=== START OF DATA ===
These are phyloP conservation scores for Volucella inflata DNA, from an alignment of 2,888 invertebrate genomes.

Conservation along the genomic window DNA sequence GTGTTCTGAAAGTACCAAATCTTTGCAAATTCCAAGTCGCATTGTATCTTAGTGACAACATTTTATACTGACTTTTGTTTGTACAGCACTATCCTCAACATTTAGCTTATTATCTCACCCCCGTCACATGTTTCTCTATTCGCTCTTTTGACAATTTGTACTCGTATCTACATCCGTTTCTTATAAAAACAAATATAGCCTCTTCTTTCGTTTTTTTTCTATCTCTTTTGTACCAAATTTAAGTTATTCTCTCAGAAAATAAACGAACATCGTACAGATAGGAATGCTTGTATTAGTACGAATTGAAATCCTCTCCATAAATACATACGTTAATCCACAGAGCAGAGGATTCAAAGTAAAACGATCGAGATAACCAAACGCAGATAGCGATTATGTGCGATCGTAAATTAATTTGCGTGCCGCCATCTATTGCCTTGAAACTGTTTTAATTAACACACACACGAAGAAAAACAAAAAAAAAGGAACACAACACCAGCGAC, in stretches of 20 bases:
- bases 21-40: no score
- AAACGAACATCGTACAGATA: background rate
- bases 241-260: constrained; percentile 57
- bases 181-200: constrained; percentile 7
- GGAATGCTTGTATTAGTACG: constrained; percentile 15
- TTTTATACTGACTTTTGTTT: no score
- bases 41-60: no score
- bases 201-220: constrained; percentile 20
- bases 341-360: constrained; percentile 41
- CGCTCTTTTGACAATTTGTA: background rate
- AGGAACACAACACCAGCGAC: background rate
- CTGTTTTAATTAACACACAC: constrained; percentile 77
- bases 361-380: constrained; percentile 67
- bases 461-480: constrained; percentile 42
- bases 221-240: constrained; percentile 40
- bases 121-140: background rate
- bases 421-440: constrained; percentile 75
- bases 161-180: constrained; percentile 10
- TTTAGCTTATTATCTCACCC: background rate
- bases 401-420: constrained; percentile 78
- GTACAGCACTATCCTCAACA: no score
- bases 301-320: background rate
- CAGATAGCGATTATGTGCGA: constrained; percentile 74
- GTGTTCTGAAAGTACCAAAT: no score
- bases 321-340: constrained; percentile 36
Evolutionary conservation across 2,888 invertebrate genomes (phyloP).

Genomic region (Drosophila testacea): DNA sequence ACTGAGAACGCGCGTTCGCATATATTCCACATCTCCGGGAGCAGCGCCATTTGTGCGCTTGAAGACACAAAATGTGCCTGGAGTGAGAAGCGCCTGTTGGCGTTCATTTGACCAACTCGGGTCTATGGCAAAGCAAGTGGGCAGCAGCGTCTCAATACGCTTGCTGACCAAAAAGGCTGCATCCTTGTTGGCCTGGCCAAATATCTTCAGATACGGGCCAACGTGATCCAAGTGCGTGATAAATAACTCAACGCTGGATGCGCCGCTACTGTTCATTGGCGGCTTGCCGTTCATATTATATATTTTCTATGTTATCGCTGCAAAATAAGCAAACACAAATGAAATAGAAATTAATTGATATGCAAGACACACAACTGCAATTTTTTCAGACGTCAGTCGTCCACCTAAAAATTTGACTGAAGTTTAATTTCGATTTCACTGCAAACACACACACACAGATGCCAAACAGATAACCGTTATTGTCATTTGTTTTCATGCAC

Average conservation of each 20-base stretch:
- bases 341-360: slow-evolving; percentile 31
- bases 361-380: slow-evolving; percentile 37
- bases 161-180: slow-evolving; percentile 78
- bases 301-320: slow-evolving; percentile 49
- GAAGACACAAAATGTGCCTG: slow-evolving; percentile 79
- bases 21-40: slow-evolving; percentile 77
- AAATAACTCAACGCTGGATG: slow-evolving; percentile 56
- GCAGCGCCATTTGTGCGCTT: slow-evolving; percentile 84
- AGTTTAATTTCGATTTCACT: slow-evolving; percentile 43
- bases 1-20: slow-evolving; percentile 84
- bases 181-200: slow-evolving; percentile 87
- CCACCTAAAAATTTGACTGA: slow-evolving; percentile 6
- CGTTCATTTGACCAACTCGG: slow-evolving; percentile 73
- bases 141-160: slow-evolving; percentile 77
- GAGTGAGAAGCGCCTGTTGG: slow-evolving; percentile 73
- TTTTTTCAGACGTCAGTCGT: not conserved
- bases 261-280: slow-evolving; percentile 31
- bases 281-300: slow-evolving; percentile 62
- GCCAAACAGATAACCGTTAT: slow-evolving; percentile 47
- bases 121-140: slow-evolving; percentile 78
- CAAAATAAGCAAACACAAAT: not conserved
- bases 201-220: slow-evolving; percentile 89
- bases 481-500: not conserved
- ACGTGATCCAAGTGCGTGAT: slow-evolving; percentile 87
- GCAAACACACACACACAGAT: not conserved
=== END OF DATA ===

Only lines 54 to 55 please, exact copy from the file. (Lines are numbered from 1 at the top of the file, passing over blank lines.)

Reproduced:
- ACGTGATCCAAGTGCGTGAT: slow-evolving; percentile 87
- GCAAACACACACACACAGAT: not conserved